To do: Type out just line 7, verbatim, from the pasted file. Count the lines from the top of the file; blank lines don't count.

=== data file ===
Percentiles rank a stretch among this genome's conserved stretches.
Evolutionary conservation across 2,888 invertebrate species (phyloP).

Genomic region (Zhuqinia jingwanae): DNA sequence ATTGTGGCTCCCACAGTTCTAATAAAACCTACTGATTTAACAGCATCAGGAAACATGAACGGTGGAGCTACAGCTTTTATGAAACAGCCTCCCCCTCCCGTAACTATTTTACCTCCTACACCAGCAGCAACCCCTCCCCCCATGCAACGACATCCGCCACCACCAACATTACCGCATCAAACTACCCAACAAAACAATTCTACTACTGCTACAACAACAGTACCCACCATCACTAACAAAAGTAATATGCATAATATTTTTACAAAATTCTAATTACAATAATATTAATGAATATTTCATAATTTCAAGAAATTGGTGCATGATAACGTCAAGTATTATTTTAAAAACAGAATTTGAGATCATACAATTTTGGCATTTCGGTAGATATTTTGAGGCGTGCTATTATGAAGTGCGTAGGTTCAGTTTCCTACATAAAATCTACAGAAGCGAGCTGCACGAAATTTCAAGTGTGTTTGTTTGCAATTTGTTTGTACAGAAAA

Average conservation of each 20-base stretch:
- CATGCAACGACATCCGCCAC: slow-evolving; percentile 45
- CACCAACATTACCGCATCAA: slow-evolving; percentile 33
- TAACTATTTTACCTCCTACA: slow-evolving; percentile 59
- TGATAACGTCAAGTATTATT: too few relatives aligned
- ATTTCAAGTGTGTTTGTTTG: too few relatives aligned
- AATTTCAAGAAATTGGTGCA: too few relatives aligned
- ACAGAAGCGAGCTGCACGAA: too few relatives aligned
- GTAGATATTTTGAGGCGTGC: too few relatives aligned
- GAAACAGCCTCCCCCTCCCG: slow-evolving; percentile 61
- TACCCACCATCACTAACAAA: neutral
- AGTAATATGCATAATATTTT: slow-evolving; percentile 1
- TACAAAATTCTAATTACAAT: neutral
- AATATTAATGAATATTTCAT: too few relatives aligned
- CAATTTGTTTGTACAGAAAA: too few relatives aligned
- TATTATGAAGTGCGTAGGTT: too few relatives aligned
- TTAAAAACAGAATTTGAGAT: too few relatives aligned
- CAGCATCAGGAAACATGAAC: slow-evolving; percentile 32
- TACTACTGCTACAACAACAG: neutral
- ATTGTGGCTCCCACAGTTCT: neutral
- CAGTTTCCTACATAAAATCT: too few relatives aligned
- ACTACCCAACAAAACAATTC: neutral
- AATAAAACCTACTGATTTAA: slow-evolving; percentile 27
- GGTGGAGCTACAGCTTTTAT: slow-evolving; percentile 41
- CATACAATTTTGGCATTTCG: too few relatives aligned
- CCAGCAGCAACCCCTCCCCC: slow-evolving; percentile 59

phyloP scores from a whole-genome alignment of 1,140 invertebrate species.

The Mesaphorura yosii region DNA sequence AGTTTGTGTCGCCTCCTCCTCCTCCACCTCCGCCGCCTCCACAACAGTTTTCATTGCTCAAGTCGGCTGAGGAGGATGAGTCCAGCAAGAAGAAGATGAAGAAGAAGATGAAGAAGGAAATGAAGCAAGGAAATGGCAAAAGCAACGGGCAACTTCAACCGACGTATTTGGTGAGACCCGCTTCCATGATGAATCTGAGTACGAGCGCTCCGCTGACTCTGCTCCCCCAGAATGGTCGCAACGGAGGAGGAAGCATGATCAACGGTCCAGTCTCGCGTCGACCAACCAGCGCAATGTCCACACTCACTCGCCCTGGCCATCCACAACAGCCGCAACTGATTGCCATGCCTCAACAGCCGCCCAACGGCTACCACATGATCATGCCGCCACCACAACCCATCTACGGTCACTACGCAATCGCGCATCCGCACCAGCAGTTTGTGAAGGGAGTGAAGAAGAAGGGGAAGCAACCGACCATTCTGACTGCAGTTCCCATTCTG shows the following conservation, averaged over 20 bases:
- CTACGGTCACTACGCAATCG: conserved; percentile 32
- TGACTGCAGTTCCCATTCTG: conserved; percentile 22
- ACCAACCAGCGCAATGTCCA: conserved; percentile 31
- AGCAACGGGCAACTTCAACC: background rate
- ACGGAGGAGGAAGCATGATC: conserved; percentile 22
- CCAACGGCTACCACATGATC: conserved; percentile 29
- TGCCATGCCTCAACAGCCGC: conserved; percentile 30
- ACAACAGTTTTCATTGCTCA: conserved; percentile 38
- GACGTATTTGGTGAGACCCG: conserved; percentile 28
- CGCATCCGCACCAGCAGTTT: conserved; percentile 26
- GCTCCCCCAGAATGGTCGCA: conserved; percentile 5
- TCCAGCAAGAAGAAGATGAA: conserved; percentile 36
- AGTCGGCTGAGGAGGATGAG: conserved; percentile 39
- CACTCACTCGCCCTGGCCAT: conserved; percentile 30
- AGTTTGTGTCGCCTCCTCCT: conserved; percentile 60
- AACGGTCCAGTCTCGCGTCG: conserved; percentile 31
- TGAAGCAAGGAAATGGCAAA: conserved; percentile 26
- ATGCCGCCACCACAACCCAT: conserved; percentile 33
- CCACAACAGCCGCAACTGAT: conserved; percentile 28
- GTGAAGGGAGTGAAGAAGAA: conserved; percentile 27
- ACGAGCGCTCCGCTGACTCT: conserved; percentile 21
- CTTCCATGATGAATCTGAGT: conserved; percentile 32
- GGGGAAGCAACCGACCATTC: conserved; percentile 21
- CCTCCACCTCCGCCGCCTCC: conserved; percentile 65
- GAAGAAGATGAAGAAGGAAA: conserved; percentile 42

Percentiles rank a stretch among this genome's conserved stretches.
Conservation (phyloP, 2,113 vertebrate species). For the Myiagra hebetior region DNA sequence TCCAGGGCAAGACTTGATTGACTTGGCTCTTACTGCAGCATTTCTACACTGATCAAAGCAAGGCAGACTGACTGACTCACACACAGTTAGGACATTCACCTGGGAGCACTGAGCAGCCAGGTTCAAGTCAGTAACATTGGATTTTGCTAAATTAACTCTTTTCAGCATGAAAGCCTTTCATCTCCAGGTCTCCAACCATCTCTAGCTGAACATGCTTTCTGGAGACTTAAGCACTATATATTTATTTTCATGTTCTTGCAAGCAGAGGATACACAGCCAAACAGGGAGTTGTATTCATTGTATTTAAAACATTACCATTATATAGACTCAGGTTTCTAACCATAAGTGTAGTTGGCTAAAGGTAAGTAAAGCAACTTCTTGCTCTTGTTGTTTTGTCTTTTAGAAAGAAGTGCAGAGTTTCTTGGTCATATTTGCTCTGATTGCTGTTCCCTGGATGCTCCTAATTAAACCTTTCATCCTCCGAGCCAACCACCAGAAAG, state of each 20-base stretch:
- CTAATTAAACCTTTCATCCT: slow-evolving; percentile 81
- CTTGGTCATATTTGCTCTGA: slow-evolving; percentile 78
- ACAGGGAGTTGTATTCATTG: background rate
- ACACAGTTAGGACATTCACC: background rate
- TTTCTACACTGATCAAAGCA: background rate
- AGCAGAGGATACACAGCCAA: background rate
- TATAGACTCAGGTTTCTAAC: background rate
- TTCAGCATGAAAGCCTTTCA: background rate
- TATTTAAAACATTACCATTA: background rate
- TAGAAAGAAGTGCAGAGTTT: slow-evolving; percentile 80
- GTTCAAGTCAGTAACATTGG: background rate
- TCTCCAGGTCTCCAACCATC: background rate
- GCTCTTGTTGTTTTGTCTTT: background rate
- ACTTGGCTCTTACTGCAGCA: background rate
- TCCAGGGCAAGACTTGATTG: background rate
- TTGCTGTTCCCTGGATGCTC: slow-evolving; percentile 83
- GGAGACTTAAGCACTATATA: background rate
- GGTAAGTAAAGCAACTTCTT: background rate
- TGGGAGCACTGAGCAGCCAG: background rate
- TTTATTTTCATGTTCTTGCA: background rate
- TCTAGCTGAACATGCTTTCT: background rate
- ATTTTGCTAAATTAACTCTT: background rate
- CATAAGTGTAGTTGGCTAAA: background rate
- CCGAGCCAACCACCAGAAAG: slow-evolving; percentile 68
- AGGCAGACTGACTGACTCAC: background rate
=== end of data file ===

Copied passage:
- TAACTATTTTACCTCCTACA: slow-evolving; percentile 59